Cameron's inspiration for the film came from his fascination with shipwrecks; he felt a love story interspersed with the human loss would be essential to convey the emotional message of the disaster. Production began in 1995, when Cameron shot footage of the actual Titanic wreck. The modern scenes on the research vessel were shot on board the Akademik Mstislav Keldysh, which Cameron had used as a base when filming the wreck. Scale models, computer-generated imagery, and a reconstruction of the Titanic built at Playas de Rosarito in Baja California were used to re-create the sinking. The film was partially funded by Paramount Pictures and 20th Century Fox. It was the most expensive film made at that time, with an estimated budget of $200 million.
Upon its release on December 19, 1997, Titanic achieved critical and commercial success. Nominated for fourteen Academy Awards, it tied All About Eve (1950) for the most Oscar nominations, and won eleven, including the awards for Best Picture and Best Director, tying Ben Hur (1959) for the most Oscars won by a single film. With an initial worldwide gross of over $1.84 billion, Titanic was the first film to reach the billion-dollar mark. It remained the highest-grossing film of all time until Cameron's 2009 film Avatar surpassed it in 2010. A 3D version of Titanic, released on April 4, 2012 to commemorate the centennial of the sinking, earned it an additional $343.6 million worldwide, pushing the film's worldwide total to $2.18 billion. It became the second film to gross more than $2 billion worldwide (after Avatar).
In 1996, treasure hunter Brock Lovett and his team aboard the research vessel Akademik Mstislav Keldysh search the wreck of RMS Titanic for a necklace with a rare diamond, the Heart of the Ocean. They recover a safe containing a drawing of a young woman wearing only the necklace dated April 14, 1912, the day the ship struck the iceberg. Rose Dawson Calvert, the woman in the drawing, is brought aboard Keldysh and tells Lovett of her experiences aboard Titanic.
In 1912 Southampton, 17-year-old first-class passenger Rose DeWitt Bukater, her fiancé Cal Hockley, and her mother Ruth board the luxurious Titanic. Ruth emphasizes that Rose's marriage will resolve the DeWitt Bukaters' financial problems. Distraught over the engagement, Rose considers jumping from the stern; Jack Dawson, a penniless artist, convinces her not to. Discovered with Jack, Rose tells a concerned Cal that she was peering over the edge and Jack saved her from falling. When Cal becomes indifferent, she suggests to him that Jack deserves a reward. He invites Jack to dine with them in first class the following night. Jack and Rose develop a tentative friendship, though Cal and Ruth are wary of him. Following dinner, Rose secretly joins Jack at a party in third class. Aware of Cal and Ruth's disapproval, Rose rebuffs Jack's advances, but realizes she prefers him over Cal. After rendezvousing on the bow at sunset, Rose takes Jack to her state room; at her request, Jack sketches Rose posing nude wearing Cal's engagement present, the Heart of the Ocean necklace. They evade Cal's bodyguard and have sex in an automobile inside the cargo hold. On the forward deck, they witness a collision with an iceberg and overhear the officers and designer discussing its seriousness.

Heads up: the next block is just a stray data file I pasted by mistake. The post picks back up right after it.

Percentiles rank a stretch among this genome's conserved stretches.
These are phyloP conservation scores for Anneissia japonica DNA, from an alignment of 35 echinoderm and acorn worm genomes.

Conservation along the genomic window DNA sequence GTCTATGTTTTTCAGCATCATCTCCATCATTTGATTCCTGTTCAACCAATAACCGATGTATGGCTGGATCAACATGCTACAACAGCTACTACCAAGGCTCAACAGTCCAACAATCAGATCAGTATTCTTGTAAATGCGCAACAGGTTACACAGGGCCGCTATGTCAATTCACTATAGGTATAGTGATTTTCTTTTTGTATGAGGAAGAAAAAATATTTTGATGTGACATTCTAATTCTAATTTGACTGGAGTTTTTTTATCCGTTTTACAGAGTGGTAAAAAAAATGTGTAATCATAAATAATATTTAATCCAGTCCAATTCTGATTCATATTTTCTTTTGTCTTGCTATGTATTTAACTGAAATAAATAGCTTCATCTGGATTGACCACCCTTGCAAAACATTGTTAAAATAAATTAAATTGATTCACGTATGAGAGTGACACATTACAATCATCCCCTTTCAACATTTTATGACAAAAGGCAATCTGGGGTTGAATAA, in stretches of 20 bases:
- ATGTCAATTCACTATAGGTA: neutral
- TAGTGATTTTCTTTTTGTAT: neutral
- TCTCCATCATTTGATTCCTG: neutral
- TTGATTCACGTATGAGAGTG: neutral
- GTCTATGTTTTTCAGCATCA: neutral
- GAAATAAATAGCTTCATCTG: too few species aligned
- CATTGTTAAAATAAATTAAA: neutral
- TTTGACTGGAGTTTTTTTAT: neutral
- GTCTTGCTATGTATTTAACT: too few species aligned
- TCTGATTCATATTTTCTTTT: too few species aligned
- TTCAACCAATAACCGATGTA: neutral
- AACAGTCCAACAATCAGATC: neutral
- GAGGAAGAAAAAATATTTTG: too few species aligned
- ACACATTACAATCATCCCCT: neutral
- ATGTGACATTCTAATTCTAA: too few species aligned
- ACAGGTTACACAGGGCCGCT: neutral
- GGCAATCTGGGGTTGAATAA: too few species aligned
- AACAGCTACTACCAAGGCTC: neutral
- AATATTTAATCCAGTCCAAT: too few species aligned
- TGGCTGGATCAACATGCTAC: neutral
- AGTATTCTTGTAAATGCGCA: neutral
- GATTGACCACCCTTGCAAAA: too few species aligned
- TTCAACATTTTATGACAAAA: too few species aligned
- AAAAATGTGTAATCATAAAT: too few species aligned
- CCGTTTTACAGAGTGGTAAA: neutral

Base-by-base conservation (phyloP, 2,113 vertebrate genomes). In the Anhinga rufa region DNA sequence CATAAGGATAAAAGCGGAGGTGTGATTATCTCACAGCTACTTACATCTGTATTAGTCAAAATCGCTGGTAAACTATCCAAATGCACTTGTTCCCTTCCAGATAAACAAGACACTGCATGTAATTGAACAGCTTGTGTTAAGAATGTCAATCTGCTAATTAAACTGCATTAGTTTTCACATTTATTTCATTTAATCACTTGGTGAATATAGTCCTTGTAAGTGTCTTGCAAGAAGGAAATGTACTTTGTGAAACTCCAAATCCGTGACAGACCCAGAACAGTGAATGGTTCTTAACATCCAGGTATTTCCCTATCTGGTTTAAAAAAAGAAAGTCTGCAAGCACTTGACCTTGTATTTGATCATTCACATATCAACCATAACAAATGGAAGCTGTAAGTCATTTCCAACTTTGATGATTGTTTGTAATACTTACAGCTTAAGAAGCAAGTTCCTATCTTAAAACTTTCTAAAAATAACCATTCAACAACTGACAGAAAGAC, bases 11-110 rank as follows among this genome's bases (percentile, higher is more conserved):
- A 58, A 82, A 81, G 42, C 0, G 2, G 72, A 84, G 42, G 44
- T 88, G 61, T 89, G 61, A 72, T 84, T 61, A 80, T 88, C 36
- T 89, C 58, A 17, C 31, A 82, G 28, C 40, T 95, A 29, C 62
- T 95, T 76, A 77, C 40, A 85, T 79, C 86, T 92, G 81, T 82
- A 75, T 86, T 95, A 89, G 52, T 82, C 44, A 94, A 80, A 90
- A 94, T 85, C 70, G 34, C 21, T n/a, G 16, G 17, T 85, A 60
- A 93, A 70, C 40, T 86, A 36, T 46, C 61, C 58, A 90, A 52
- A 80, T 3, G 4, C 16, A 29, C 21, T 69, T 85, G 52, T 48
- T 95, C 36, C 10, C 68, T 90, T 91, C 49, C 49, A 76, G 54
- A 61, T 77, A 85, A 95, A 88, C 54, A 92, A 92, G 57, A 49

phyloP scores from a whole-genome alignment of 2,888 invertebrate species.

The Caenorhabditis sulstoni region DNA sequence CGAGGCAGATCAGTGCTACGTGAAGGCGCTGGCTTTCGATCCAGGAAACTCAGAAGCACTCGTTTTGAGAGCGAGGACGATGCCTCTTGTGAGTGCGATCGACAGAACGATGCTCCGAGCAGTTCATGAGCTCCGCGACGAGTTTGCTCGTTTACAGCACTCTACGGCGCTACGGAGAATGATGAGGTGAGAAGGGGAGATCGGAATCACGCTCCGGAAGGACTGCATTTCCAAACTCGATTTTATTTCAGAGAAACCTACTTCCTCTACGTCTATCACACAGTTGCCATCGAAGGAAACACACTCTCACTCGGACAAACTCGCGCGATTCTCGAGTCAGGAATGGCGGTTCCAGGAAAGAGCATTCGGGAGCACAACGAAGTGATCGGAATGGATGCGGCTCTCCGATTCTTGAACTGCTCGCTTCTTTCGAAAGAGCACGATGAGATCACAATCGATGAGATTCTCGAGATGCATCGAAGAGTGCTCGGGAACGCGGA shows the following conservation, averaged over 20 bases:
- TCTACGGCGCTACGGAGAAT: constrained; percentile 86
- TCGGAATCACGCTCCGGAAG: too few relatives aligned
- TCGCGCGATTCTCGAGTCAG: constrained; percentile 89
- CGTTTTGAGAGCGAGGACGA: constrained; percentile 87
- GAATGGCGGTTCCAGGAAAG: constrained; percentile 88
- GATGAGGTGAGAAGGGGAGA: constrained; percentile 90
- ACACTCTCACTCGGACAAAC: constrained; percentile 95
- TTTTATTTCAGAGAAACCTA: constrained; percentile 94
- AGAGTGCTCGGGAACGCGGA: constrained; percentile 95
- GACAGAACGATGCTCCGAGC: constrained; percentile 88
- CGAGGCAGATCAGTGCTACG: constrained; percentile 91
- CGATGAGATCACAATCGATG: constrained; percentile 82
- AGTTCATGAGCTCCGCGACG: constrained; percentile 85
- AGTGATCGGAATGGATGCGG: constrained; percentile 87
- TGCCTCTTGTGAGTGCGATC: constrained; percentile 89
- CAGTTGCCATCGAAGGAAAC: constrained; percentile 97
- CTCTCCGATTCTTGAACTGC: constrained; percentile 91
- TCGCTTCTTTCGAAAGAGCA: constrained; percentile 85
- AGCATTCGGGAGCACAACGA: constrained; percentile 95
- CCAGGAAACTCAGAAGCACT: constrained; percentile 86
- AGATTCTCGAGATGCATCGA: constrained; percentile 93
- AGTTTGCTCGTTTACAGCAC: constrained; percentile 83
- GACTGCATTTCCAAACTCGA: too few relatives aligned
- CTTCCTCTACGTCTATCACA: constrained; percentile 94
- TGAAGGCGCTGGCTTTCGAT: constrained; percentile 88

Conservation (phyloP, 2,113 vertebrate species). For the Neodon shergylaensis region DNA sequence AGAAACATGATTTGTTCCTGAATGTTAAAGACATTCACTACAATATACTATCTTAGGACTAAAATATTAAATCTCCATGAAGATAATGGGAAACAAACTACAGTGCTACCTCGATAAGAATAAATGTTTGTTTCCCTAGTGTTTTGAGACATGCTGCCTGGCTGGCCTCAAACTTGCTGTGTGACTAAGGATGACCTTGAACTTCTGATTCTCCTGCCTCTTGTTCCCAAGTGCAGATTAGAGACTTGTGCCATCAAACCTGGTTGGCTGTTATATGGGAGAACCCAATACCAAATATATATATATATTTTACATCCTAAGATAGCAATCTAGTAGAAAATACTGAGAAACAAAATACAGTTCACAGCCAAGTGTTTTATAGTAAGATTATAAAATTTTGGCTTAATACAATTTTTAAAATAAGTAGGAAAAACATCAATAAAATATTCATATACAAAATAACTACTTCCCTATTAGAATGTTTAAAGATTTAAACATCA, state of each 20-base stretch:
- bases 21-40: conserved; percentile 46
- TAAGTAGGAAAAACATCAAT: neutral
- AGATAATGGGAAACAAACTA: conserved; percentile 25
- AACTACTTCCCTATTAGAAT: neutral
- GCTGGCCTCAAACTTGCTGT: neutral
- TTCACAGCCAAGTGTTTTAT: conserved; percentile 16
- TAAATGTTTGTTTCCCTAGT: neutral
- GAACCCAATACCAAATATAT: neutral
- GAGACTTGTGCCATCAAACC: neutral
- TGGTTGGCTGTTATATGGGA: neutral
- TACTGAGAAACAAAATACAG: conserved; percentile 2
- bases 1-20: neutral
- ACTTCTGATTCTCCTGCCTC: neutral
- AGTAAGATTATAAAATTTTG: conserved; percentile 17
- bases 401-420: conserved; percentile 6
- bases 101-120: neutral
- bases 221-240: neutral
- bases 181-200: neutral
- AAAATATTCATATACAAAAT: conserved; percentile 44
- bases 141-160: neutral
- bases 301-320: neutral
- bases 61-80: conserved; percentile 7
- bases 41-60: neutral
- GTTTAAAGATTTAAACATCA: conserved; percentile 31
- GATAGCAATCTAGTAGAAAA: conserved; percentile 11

Cal discovers Jack's sketch of Rose and a mocking note from her in his safe along with the necklace. When Jack and Rose attempt to tell Cal of the collision, he has his butler slip the necklace into Jack's pocket and accuses him of theft. Jack is arrested, taken to the Master-at-arms' office, and handcuffed to a pipe. Cal puts the necklace in his own coat pocket.
With the ship sinking, Rose flees Cal and her mother, who has boarded a lifeboat, and rescues Jack. On the boat deck, Cal and Jack encourage her to board a lifeboat; Cal claims he can get himself and Jack off safely. After Rose boards one, Cal tells Jack the arrangement is only for himself. As her boat lowers, Rose decides that she cannot leave Jack and jumps back on board. Cal takes his bodyguard's pistol and chases Rose and Jack into the flooding first class dining saloon. After using up his ammunition, Cal realizes he gave his coat and consequently the necklace to Rose. He later boards a collapsible lifeboat by carrying a lost child.
After braving several obstacles, Jack and Rose return to the boat deck. The lifeboats have departed and passengers are falling to their deaths as the stern rises out of the water. The ship breaks in half, lifting the stern into the air. Jack and Rose ride it into the ocean and he helps her onto a wooden panel only buoyant enough for one person. He assures her that she will die an old woman, warm in her bed. He dies of hypothermia but she is saved.
With Rose hiding from Cal en route, the RMS Carpathia takes the survivors to New York City where Rose gives her name as Rose Dawson. She later learns that Cal committed suicide after losing everything in the 1929 Wall Street Crash.
Lovett abandons his search after hearing Rose's story. Alone on the stern of Keldysh, Rose takes out the Heart of the Ocean — in her possession all along — and drops it into the sea over the wreck site. While she is seemingly asleep in her bed, photos on her dresser depict a life of freedom and adventure inspired by Jack. A young Rose reunites with Jack at the Titanic's Grand Staircase, applauded by those who perished.